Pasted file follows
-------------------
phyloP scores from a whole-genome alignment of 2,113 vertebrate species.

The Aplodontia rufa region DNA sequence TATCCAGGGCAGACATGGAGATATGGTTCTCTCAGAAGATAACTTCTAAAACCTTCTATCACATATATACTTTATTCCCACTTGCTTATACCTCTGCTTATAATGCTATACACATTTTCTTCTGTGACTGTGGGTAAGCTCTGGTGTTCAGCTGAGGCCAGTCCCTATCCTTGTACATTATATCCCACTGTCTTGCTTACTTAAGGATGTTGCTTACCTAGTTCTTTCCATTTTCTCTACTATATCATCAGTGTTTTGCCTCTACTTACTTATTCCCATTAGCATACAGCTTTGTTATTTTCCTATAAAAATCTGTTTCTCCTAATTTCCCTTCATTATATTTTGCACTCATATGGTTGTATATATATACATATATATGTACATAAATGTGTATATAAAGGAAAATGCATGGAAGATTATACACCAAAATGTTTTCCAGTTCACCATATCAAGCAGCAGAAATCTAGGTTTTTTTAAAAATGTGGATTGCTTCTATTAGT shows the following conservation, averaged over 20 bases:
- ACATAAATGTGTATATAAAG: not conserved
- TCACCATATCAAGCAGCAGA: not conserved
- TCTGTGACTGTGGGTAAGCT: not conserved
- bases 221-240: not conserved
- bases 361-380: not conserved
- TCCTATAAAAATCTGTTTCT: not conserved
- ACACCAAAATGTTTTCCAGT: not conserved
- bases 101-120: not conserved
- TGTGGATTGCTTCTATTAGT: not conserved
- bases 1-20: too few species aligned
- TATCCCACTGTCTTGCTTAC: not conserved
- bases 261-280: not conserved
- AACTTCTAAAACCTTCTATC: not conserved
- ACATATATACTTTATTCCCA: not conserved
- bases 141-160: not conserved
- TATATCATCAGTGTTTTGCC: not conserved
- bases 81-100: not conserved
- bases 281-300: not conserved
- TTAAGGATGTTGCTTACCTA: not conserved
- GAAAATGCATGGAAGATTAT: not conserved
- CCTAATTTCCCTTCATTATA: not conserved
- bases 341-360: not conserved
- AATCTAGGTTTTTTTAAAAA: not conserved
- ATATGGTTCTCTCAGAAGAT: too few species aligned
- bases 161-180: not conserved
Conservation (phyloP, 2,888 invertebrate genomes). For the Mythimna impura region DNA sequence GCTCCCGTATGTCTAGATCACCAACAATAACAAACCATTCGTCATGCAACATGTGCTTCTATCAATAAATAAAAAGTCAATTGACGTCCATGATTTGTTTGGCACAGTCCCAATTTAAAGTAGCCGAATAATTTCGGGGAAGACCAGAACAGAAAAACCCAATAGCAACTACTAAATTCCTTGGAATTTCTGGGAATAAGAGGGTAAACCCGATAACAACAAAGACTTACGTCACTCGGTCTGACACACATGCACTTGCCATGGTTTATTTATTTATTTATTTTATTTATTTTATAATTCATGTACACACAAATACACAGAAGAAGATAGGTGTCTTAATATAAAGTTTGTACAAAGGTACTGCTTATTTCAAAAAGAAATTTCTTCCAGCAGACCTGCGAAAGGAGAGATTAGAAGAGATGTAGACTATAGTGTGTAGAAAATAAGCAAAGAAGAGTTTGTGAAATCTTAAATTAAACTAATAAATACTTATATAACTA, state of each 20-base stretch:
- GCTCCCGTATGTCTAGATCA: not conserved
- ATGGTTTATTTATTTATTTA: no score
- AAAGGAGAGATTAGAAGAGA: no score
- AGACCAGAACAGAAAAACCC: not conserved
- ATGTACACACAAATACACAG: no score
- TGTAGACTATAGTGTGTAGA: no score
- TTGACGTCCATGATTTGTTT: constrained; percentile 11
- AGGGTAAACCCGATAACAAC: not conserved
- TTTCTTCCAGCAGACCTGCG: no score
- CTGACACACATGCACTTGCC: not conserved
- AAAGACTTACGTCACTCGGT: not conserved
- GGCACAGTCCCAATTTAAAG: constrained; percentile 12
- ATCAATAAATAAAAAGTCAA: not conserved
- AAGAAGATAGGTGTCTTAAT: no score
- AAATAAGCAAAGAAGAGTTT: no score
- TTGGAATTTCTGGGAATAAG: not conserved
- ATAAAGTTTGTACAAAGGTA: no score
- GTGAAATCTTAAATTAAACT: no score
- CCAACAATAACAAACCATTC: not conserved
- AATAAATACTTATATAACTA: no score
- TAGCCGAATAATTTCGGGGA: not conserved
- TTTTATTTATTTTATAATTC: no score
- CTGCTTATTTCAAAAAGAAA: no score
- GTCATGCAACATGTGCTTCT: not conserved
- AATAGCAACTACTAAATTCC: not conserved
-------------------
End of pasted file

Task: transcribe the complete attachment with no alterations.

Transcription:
phyloP scores from a whole-genome alignment of 2,113 vertebrate species.

The Aplodontia rufa region DNA sequence TATCCAGGGCAGACATGGAGATATGGTTCTCTCAGAAGATAACTTCTAAAACCTTCTATCACATATATACTTTATTCCCACTTGCTTATACCTCTGCTTATAATGCTATACACATTTTCTTCTGTGACTGTGGGTAAGCTCTGGTGTTCAGCTGAGGCCAGTCCCTATCCTTGTACATTATATCCCACTGTCTTGCTTACTTAAGGATGTTGCTTACCTAGTTCTTTCCATTTTCTCTACTATATCATCAGTGTTTTGCCTCTACTTACTTATTCCCATTAGCATACAGCTTTGTTATTTTCCTATAAAAATCTGTTTCTCCTAATTTCCCTTCATTATATTTTGCACTCATATGGTTGTATATATATACATATATATGTACATAAATGTGTATATAAAGGAAAATGCATGGAAGATTATACACCAAAATGTTTTCCAGTTCACCATATCAAGCAGCAGAAATCTAGGTTTTTTTAAAAATGTGGATTGCTTCTATTAGT shows the following conservation, averaged over 20 bases:
- ACATAAATGTGTATATAAAG: not conserved
- TCACCATATCAAGCAGCAGA: not conserved
- TCTGTGACTGTGGGTAAGCT: not conserved
- bases 221-240: not conserved
- bases 361-380: not conserved
- TCCTATAAAAATCTGTTTCT: not conserved
- ACACCAAAATGTTTTCCAGT: not conserved
- bases 101-120: not conserved
- TGTGGATTGCTTCTATTAGT: not conserved
- bases 1-20: too few species aligned
- TATCCCACTGTCTTGCTTAC: not conserved
- bases 261-280: not conserved
- AACTTCTAAAACCTTCTATC: not conserved
- ACATATATACTTTATTCCCA: not conserved
- bases 141-160: not conserved
- TATATCATCAGTGTTTTGCC: not conserved
- bases 81-100: not conserved
- bases 281-300: not conserved
- TTAAGGATGTTGCTTACCTA: not conserved
- GAAAATGCATGGAAGATTAT: not conserved
- CCTAATTTCCCTTCATTATA: not conserved
- bases 341-360: not conserved
- AATCTAGGTTTTTTTAAAAA: not conserved
- ATATGGTTCTCTCAGAAGAT: too few species aligned
- bases 161-180: not conserved
Conservation (phyloP, 2,888 invertebrate genomes). For the Mythimna impura region DNA sequence GCTCCCGTATGTCTAGATCACCAACAATAACAAACCATTCGTCATGCAACATGTGCTTCTATCAATAAATAAAAAGTCAATTGACGTCCATGATTTGTTTGGCACAGTCCCAATTTAAAGTAGCCGAATAATTTCGGGGAAGACCAGAACAGAAAAACCCAATAGCAACTACTAAATTCCTTGGAATTTCTGGGAATAAGAGGGTAAACCCGATAACAACAAAGACTTACGTCACTCGGTCTGACACACATGCACTTGCCATGGTTTATTTATTTATTTATTTTATTTATTTTATAATTCATGTACACACAAATACACAGAAGAAGATAGGTGTCTTAATATAAAGTTTGTACAAAGGTACTGCTTATTTCAAAAAGAAATTTCTTCCAGCAGACCTGCGAAAGGAGAGATTAGAAGAGATGTAGACTATAGTGTGTAGAAAATAAGCAAAGAAGAGTTTGTGAAATCTTAAATTAAACTAATAAATACTTATATAACTA, state of each 20-base stretch:
- GCTCCCGTATGTCTAGATCA: not conserved
- ATGGTTTATTTATTTATTTA: no score
- AAAGGAGAGATTAGAAGAGA: no score
- AGACCAGAACAGAAAAACCC: not conserved
- ATGTACACACAAATACACAG: no score
- TGTAGACTATAGTGTGTAGA: no score
- TTGACGTCCATGATTTGTTT: constrained; percentile 11
- AGGGTAAACCCGATAACAAC: not conserved
- TTTCTTCCAGCAGACCTGCG: no score
- CTGACACACATGCACTTGCC: not conserved
- AAAGACTTACGTCACTCGGT: not conserved
- GGCACAGTCCCAATTTAAAG: constrained; percentile 12
- ATCAATAAATAAAAAGTCAA: not conserved
- AAGAAGATAGGTGTCTTAAT: no score
- AAATAAGCAAAGAAGAGTTT: no score
- TTGGAATTTCTGGGAATAAG: not conserved
- ATAAAGTTTGTACAAAGGTA: no score
- GTGAAATCTTAAATTAAACT: no score
- CCAACAATAACAAACCATTC: not conserved
- AATAAATACTTATATAACTA: no score
- TAGCCGAATAATTTCGGGGA: not conserved
- TTTTATTTATTTTATAATTC: no score
- CTGCTTATTTCAAAAAGAAA: no score
- GTCATGCAACATGTGCTTCT: not conserved
- AATAGCAACTACTAAATTCC: not conserved